Ambiguous zone between public and private
A commercial interior project for media retailer Tsutaya.
Walking through the oldest residential neighborhoods that remain in downtown Tokyo, one can’t help noticing the alleyways, lined with individual pots of houseplants. It’s easy to view these as extensions of the individual premises, and simultaneously comprising the landscape of the alleyway. For this project, we considered the ambiguous zone between public and private that this sort of landscape occupies, and the appeal of bringing that atmosphere into a commercial setting.
A road, anywhere, is primarily a passageway for human traffic. But particularly in urban Japan, roadsides also frequently serve as social gathering places. On an otherwise quiet roadside a simple stand becomes a shop, and people congregate around it. Our idea was to design a recreation of the dynamics of this spatial interaction within a closed environment, with the goal of attaching the familiar social attraction of the roadside – transforming space into place – and bringing a new vitality to the atmosphere of the commercial center overall.
Malls and shopping centers generally delineate the aisles and passages clearly, in a manner that makes them negligible. We found that if we could add vagueness to the pattern with such strategies as long eaves that are offset from anticipated borderlines, shoppers would more readily be strolling through an aisle and find themselves within a shop. People stop in their tracks when face-to-face with an interesting book, and they stay for a while if they turn to see a coffee bar. A playground does dual service as a rest stop. Increased commerce results from people wanting to be in these spaces longer.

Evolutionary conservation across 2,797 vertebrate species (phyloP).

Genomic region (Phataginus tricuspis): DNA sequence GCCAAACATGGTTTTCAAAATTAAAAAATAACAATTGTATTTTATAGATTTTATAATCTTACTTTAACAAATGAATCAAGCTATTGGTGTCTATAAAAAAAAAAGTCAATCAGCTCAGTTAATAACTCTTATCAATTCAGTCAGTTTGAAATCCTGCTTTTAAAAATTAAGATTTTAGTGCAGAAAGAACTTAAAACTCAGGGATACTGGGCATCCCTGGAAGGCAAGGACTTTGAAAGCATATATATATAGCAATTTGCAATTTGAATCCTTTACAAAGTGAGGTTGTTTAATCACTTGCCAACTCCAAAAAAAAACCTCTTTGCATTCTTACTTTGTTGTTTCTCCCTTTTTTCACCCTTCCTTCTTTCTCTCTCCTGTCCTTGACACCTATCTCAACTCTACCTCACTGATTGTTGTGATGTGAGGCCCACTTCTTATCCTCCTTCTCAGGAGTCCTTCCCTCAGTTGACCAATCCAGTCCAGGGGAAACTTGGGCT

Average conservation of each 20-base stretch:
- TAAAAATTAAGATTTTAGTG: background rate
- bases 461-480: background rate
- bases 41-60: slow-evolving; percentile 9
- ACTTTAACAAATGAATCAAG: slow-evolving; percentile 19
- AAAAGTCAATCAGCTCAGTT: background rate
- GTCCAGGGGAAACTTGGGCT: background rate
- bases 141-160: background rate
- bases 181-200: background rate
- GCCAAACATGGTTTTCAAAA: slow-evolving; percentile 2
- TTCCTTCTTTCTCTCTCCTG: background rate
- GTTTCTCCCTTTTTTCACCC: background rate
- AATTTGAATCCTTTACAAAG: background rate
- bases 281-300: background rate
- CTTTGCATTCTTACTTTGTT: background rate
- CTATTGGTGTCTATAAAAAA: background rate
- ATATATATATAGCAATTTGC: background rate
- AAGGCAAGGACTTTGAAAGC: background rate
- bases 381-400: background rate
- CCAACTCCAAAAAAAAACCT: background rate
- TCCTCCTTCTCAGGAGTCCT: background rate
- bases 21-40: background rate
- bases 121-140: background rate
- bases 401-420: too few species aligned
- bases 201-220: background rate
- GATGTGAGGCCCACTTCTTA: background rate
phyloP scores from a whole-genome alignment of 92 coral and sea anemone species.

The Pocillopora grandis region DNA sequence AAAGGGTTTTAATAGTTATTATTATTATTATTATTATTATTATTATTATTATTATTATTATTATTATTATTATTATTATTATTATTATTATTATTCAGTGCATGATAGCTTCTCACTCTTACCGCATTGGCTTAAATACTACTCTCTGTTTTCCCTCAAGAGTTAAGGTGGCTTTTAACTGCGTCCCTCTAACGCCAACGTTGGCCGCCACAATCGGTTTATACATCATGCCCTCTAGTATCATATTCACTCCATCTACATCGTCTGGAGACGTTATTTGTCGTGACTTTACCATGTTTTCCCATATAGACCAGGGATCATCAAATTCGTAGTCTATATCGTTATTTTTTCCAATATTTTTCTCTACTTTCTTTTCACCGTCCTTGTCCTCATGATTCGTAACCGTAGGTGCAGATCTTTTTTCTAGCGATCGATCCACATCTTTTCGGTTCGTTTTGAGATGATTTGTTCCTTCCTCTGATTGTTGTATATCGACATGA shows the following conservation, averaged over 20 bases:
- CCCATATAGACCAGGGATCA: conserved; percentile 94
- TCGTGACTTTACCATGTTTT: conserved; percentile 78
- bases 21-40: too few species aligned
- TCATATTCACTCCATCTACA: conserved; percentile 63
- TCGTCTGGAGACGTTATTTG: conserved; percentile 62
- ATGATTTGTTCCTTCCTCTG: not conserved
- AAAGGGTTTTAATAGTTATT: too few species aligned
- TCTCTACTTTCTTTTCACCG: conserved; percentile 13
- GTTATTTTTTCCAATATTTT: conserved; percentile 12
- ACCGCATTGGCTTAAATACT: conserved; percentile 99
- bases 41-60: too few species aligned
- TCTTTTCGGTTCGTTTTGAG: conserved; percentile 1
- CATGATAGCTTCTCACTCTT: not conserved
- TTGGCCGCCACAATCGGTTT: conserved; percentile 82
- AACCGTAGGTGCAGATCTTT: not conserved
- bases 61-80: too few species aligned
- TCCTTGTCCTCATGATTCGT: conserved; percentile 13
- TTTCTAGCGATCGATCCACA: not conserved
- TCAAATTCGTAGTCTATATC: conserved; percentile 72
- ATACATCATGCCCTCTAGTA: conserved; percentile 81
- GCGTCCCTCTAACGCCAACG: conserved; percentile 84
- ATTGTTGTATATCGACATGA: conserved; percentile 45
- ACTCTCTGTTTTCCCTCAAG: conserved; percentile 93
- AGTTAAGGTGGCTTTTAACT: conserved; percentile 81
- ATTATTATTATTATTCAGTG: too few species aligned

This was a low-cost interior project. We stripped the coverings from the floors and left them as they were. We used plywood for the furnishing and shelving. And as the store functions as a distribution center, the shelves serve to store and revolve inventory, which gives the atmosphere a feeling of continual movement.
Retail activity in distributed media of every type remains among the most powerful driving forces in Japan’s economy, and Tsutaya has been at the center, pioneering new ways to enhance the experience. This is their first complex of this type in Nagoya. The plan combines the book and media store with food, refreshments and other offerings, and embeds this nexus into an existing shopping center. Goods include books, both used and new; movies and music on various media; stationery, notions, personal items and more. There’s a Starbucks Coffee within the complex, and books that guests are invited to sample in-store. A food court, drug store, and other shops share the same floor, contiguous with the center’s integrated design.